Another use of automation is to overcome the burden of managing existing 2G, 3G and 4G layers while building out 5G in tandem. However, for newer operators, such as Rakuten Mobile, the telecommunications arm of one of Japan’s largest ecommerce and online retailers, which is developing telecoms networks based on Open Radio Access Network (OpenRAN) technologies, automation is also helping to integrate lots of relatively new software and hardware elements into a coherent service that can scale in line with growing demand.

Although there are still many proofs of concept and trial projects finding their feet, these will be followed by a wave of a viable services that will take advantage of true end-to-end 5G networks. With the stability offered by 5G, the next decade will shake up the market in exciting new ways.

About the author: Mr. Khan is a seasoned professional with over two decades’ experience in the enterprise, IT & telecoms industry. Spending his time in Asia, Europe and Africa, living in seven different countries with diverse sales and services background, he currently leads as president global networks EAA region with an established CSP mobile business, and is growing Infovista's new verticals and enterprise business in these regions. He has been nurturing the organic growth of the sales organization and managing P&Ls extensively over the past decade. A qualified engineer, Mr. Khan holds an honours degree in Electrical Engineering from the NED University of Engineering, Pakistan, and speaks four languages. Since beginning his successful career at Mobilink Orascom as an RF Engineer, he has upskilled through experience and education. On this journey, he has gained a comprehensive knowledge and understanding of end-to-end mobile network architecture, planning and operations, solutions and services, while leading numerous business units to consistently achieve aggressive and successive growth targets. Having been a driving force behind the acquisition of Ascom Network Testing (TEMS) by Infovista, Mr. Khan’s professional experience also includes periods with Ooreedoo, Telenor, Aircom International, and Nexus Telecom.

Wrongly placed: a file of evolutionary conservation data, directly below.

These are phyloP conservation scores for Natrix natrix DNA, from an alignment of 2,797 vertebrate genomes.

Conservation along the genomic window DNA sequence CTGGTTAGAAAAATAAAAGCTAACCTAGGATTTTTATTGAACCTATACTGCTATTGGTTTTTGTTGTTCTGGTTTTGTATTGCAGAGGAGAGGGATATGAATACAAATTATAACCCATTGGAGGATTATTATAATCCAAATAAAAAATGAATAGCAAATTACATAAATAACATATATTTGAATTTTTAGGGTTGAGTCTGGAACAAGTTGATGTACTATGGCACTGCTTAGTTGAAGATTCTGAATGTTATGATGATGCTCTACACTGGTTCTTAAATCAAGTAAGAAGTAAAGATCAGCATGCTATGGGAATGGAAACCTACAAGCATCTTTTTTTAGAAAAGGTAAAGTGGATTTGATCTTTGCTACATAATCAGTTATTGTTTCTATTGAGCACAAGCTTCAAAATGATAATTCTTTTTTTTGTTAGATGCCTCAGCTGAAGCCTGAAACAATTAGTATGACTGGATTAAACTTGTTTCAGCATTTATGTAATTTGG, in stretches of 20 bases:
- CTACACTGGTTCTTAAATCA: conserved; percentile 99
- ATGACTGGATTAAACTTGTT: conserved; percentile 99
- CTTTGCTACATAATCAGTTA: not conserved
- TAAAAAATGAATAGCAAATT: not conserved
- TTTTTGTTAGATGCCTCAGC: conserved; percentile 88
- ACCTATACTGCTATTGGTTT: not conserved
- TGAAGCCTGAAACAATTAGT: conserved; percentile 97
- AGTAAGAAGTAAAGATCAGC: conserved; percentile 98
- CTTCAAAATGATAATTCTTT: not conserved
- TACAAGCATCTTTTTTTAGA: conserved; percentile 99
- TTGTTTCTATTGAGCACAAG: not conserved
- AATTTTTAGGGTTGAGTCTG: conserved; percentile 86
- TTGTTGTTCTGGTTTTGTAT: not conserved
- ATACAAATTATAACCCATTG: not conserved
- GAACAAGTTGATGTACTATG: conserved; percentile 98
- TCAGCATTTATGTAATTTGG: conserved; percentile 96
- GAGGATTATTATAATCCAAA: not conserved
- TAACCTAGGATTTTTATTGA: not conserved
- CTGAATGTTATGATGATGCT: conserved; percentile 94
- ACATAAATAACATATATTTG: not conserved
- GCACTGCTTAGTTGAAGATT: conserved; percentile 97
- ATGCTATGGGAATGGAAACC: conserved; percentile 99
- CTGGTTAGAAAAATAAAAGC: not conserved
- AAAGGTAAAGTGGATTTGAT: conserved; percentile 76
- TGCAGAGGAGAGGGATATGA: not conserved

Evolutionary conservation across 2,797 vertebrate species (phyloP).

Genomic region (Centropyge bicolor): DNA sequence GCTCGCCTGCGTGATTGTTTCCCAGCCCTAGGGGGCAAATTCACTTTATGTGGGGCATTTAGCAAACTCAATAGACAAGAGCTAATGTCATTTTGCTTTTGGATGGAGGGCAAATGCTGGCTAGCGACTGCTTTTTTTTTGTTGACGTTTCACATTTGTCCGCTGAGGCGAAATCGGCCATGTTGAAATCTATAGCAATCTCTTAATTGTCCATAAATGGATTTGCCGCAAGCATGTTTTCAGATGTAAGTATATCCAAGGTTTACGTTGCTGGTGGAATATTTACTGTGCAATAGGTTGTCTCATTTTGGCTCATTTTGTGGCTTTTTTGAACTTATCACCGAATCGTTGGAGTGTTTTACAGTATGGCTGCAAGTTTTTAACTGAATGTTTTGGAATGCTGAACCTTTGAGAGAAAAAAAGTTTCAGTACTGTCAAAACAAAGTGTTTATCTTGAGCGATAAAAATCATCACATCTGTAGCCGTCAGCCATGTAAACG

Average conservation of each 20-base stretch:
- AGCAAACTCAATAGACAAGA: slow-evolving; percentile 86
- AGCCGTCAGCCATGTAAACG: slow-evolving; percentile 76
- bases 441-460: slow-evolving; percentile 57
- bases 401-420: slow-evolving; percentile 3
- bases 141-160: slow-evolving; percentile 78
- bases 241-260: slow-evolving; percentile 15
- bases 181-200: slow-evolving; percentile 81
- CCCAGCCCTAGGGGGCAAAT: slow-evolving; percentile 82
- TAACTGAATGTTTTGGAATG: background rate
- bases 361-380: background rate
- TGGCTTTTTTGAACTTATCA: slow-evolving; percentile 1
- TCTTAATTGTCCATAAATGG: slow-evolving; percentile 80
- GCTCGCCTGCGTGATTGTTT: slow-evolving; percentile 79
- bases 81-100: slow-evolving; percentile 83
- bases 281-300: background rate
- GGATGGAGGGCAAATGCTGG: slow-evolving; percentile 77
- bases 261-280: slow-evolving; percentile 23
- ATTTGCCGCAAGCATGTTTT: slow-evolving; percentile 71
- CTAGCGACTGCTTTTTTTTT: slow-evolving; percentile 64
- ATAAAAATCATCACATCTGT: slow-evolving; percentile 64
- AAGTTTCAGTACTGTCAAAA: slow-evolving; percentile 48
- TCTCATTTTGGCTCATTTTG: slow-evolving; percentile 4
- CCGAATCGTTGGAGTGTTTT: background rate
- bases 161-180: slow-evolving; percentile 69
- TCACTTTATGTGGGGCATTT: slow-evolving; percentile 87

Edited by Erik Linask